This symposium will explore how photographic images of atrocities relate to the development of ideas about human rights, how they influence the memory of particular wars, and the ways they shape perceptions of conflict – both at the time and later. It also encourages critical and historical engagement with the actual concept of ‘atrocity’, the ways this has changed across time, and the relationship of photography to its articulation and use. Atrocity is a concept most frequently linked with war, but there are important connections with colonialism and its critics yet to be explored.
We invite papers that analyse photographs and photography in order to comprehend more fully the way they intersect with histories of atrocity, war, human rights and colonialism. What is the relationship between war and photography? When does the concept of ‘atrocity’ come into use, and what is its relationship to photographic evidence of suffering and violence? Who produced photographic images of atrocity, who consumed them, how were they read, and does this change across time? How do some images become iconic, when others are forgotten? We encourage papers that take a specifically historical approach to such questions, and which are sensitive to the social, economic and cultural context in which images are both produced and later circulated.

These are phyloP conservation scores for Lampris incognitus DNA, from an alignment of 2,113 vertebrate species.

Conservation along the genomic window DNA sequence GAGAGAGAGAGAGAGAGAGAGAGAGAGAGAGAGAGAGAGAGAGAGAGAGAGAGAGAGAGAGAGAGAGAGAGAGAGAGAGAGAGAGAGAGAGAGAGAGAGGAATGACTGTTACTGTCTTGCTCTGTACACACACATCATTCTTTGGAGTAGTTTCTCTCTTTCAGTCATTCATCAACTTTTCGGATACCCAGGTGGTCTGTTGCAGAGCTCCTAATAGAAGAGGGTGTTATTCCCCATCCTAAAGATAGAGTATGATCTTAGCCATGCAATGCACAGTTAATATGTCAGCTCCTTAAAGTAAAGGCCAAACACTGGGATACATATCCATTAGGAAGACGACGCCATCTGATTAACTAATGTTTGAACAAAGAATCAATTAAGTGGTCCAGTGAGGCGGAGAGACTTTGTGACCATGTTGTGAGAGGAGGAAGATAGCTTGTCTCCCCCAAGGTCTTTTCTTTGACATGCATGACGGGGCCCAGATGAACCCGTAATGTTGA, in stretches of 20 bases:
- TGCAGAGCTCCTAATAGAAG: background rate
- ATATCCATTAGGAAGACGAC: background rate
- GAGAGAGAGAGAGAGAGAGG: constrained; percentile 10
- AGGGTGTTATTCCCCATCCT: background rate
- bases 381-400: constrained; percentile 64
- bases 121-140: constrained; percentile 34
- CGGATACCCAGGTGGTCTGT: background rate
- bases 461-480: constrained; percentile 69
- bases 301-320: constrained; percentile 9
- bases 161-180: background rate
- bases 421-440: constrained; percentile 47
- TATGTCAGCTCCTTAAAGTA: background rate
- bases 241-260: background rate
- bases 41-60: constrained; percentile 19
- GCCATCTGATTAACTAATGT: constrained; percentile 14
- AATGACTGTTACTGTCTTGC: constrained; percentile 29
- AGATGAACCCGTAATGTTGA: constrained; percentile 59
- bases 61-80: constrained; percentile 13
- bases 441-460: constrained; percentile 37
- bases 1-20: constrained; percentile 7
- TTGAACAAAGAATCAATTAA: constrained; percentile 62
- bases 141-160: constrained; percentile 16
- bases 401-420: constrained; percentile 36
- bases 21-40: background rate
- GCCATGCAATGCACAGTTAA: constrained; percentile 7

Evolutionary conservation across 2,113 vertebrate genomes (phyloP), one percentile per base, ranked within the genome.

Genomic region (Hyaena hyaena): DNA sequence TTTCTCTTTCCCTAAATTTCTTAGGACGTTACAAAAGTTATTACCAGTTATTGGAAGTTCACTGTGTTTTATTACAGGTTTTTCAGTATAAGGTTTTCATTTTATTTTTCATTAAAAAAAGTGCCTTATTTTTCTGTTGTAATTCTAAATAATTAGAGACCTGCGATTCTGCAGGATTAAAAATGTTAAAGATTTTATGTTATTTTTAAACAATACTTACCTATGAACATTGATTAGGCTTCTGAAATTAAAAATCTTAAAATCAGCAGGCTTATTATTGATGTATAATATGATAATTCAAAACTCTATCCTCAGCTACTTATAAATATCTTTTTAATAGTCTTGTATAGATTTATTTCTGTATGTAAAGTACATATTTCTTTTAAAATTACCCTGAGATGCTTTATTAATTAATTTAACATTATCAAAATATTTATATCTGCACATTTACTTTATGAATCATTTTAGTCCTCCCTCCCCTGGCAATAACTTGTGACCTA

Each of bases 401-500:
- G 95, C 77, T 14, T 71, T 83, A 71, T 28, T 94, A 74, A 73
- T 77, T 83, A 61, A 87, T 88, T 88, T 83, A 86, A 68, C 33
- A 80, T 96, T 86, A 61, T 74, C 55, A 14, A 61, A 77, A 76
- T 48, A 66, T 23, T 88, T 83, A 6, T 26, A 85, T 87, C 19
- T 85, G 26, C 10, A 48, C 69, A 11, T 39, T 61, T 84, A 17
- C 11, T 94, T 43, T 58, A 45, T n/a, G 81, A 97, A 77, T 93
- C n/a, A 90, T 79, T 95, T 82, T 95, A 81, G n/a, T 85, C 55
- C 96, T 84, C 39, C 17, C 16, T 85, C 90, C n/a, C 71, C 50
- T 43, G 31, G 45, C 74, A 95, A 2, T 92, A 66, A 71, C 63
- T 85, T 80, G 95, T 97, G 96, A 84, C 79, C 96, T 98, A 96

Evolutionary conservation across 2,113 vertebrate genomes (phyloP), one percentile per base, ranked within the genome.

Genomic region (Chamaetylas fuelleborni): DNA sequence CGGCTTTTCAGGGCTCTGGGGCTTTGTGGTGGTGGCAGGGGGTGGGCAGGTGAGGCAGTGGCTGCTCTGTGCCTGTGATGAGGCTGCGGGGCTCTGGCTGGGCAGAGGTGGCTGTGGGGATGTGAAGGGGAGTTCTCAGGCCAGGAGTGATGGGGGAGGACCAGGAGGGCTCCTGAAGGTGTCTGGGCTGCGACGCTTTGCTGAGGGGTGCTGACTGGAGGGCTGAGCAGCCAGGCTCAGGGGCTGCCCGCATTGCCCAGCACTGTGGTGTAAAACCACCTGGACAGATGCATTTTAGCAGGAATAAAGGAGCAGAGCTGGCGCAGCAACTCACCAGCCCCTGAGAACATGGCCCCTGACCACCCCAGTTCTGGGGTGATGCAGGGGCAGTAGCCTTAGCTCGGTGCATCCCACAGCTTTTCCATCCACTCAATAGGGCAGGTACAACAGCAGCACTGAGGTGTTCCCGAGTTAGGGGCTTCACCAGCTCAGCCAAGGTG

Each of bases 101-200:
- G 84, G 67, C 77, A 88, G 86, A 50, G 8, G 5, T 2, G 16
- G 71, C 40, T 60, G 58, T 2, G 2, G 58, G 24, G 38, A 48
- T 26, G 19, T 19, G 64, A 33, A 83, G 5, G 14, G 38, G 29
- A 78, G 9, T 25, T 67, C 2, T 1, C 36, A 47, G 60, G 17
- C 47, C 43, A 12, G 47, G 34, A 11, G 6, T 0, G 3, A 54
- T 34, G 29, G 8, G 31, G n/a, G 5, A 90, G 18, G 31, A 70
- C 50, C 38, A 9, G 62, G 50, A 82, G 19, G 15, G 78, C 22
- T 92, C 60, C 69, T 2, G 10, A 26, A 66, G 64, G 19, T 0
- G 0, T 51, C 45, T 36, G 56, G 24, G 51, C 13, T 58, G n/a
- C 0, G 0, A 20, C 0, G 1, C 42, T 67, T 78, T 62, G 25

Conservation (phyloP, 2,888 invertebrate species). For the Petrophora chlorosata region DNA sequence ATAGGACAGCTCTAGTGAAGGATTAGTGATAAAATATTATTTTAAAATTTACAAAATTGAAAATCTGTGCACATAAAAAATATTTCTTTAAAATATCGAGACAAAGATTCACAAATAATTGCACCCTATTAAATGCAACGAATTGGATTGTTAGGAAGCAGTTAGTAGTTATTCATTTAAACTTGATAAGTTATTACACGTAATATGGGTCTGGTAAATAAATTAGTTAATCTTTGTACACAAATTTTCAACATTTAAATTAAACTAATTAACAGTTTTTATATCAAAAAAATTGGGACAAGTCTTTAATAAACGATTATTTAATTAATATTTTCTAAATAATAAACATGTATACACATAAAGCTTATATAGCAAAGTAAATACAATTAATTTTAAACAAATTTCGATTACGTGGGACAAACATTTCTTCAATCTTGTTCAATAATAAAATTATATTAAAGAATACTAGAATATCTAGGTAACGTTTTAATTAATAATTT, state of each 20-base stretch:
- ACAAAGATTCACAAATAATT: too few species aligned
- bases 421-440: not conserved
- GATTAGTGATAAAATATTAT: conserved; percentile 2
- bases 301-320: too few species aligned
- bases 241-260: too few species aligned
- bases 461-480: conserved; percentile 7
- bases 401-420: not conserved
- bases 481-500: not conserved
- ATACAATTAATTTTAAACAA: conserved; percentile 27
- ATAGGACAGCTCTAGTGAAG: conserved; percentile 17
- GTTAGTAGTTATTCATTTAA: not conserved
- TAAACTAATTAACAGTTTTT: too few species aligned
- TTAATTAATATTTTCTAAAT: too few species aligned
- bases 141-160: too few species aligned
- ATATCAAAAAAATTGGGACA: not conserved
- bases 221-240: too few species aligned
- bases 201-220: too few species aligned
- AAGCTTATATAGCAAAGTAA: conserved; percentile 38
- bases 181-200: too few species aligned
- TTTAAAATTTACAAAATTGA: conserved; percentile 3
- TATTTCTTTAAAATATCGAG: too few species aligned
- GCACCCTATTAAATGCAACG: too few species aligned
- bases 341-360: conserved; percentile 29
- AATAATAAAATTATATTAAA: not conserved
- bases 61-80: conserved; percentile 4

The symposium will be held at Monash University's Prato Centre, Tuscany, Italy, 15-16 June 2010. For more information about the Centre please see www.ita.monash.edu
Please send a 200 word abstract and a brief CV by 31 December 2009 to:
Dr Christina Twomey, School of Historical Studies, Monash University, Australia
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